Last updated: 2019-12-12 14:57:45PDF
The following table lists the limits on the supported CCN resources.
|Number of CCN per account||5|
|Number of network instances that can be bound to a CCN instance||25|
Non-transferrable with a Peering Connection
A peering connection does not affect the interconnection between a CCN and a VPC added to the CCN. To implement interconnection, the CCN delivers routes only to a network instance that is associated with this CCN.
For example, as shown in the following figure, a peering connection has been established between VPC 1 and VPC 2. After VPC 1 is added to the CCN, only VPC 1 can interconnect with network instances such as VPC 3 and the IDC in the CCN. VPC 2 can interconnect with VPC 1 only through the peering connection, but cannot interconnect with other instances in the CCN.
To ensure that the interconnection between multiple network instances is smooth, CCN restricts the CIDR blocks of the network instances.
Restrictions on VPC CIDR Blocks
CCN restricts CIDR blocks at the subnet level. It means that two subnets with identical CIDR blocks cannot interconnect with each other even if they are in the same VPC. And if the CIDR blocks of two VPCs overlap, as long as they have different CIDR blocks of subnets, you can add them to CCN to implement intercommunication between them. For the route validation rule, see the conflict rules for overlapped CIDR blocks below.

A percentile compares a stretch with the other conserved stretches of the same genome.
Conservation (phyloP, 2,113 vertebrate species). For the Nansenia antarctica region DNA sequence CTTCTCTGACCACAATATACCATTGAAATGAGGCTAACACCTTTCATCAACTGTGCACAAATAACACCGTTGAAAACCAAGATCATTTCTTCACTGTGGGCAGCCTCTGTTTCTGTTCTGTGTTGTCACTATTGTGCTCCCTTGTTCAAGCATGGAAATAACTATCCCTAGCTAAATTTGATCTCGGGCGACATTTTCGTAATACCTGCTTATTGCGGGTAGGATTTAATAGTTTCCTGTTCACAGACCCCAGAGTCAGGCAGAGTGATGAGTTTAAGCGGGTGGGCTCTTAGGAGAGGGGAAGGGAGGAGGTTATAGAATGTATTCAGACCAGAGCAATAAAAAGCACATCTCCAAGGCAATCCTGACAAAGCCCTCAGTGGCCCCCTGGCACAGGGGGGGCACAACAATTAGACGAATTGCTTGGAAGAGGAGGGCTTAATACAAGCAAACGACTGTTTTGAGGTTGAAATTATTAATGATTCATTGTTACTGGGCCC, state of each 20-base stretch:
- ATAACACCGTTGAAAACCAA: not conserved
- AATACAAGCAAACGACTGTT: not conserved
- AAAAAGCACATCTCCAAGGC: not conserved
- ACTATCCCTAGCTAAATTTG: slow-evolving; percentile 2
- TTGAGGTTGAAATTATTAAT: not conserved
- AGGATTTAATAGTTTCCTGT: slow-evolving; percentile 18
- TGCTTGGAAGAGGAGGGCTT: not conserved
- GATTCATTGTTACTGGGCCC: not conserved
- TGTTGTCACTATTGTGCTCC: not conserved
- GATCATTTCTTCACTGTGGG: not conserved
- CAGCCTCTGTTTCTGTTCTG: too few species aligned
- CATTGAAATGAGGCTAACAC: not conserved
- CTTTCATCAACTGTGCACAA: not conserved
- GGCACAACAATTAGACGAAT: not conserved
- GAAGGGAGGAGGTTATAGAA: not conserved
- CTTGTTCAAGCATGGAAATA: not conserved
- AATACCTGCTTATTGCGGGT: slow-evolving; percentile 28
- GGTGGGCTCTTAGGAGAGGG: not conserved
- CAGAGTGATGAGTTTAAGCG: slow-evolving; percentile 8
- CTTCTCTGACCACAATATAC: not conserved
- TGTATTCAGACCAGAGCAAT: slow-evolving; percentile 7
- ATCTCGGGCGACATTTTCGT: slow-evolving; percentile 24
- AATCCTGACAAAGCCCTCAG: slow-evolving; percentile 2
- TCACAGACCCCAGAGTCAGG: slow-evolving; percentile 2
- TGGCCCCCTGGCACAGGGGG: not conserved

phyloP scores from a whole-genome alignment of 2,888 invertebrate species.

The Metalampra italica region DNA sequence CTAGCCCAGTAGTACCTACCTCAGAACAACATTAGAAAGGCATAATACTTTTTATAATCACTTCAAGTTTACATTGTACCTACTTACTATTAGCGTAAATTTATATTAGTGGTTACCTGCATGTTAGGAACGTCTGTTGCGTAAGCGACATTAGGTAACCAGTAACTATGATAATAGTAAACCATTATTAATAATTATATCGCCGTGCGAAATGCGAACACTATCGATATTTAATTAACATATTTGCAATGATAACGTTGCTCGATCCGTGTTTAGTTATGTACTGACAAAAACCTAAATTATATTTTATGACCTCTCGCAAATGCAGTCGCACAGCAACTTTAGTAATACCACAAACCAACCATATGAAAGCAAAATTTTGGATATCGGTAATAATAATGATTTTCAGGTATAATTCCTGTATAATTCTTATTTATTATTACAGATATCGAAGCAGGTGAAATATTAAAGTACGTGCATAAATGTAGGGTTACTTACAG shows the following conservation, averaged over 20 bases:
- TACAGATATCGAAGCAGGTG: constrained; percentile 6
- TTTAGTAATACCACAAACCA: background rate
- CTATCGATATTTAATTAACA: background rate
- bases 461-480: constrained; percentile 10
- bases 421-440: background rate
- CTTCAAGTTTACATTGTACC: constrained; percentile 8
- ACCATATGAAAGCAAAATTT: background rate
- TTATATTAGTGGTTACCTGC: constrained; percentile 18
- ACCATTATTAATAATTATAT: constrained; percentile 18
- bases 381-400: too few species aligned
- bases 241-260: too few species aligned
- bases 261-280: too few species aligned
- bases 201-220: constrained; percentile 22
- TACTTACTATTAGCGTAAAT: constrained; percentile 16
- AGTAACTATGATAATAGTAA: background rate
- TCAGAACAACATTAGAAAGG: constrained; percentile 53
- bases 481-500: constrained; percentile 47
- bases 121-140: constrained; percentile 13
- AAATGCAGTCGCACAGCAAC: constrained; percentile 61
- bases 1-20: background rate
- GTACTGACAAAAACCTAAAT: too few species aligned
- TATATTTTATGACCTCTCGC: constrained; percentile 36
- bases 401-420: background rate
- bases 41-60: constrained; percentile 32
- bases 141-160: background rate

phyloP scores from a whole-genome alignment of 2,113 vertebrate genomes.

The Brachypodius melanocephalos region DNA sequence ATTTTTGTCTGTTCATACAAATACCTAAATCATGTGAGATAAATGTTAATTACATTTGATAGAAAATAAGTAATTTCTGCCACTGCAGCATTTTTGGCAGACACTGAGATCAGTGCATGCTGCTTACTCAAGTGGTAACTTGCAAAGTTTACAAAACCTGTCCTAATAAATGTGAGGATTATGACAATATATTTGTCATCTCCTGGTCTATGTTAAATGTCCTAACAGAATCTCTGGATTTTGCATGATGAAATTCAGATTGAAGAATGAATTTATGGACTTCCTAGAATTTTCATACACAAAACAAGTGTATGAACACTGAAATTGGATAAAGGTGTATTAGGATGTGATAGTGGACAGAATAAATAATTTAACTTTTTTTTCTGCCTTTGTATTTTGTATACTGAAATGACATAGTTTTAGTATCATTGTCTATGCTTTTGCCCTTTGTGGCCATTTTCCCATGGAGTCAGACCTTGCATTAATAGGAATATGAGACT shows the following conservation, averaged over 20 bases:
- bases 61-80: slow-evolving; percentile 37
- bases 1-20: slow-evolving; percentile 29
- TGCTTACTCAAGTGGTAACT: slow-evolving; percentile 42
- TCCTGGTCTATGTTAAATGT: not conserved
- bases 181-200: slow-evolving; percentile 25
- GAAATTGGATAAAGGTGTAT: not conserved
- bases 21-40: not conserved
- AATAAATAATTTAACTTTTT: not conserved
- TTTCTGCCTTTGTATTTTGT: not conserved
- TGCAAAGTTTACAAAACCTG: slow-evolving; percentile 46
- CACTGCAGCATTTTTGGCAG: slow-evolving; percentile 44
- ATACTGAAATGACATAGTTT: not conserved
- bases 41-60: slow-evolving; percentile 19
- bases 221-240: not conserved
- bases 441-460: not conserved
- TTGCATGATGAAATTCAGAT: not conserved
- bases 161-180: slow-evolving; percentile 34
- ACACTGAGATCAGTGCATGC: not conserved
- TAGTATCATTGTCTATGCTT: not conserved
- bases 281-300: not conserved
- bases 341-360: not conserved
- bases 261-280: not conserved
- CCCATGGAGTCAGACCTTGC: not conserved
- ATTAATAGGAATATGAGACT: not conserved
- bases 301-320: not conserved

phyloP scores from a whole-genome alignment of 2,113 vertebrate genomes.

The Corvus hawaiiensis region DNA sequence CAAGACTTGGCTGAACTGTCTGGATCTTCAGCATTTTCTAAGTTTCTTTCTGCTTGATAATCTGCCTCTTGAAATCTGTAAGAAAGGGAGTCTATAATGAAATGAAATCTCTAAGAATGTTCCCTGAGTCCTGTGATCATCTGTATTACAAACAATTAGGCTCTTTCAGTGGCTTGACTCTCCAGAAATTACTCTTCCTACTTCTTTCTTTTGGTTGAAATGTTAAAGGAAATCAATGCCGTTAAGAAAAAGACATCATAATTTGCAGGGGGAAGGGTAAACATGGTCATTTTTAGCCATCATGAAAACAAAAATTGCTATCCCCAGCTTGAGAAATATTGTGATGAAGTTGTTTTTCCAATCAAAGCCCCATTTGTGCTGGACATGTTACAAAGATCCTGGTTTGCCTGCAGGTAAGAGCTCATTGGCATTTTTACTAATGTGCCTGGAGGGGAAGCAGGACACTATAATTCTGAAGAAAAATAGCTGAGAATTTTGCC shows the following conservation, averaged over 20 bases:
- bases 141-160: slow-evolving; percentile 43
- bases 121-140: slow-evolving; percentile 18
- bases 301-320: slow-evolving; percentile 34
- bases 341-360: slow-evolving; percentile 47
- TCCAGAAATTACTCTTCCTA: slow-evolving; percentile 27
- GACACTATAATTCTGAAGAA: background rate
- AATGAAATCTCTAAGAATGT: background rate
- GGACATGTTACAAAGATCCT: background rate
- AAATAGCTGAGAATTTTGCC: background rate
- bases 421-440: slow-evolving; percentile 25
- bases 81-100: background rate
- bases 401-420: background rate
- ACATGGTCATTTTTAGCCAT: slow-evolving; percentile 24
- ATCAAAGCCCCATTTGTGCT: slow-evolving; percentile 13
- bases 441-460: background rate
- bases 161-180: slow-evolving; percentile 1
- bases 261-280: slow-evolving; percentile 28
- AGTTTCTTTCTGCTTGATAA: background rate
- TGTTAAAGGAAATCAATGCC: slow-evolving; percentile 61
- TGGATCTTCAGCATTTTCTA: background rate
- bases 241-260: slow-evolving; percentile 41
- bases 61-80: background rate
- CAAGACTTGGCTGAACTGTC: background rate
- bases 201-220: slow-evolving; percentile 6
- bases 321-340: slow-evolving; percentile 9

In case of overlapped CIDR blocks
- If the CIDR blocks of network instances overlap, only the route of the network instance that is first associated with the CCN instance is valid.
- For a network instance already in CCN, if route conflicts occur due to operations like creating subnets, the new route does not take effect, and the existing valid route remains valid.
In case of CIDR block containment conflict
If the CIDR blocks of multiple network instances are in a containment relationship, only the route table of a network instance that is first associated with the CCN instance is valid. However, you can enable invalid routes in route tables, so that you can forward data according to the longest mask matching rule.
Example of a Containment Conflict
Assume that VPC 1 is first associated with CCN instance A, the CIDR block of subnet A of VPC 1 is 10.0.1.0/20, and VPC 1 can interconnect with other instances in CCN instance A. Then, VPC 2 is associated with CCN instance A, and the CIDR block of subnet B of VPC 2 is 10.0.1.0/24, which is contained in the CIDR block of subnet A. In this case, a CIDR block containment conflict occurs. As a result, the routing policy for subnet B is invalid by default, and VPC 2 cannot interconnect with other instances in CCN instance A.
However, you can enable this invalid route in the route table of subnet B, so that you can forward data according to the longest mask matching rule. If the destination IP address of the routing policy is 10.0.1.0/24, the data will be forwarded to subnet B of VPC 2 according to the rule.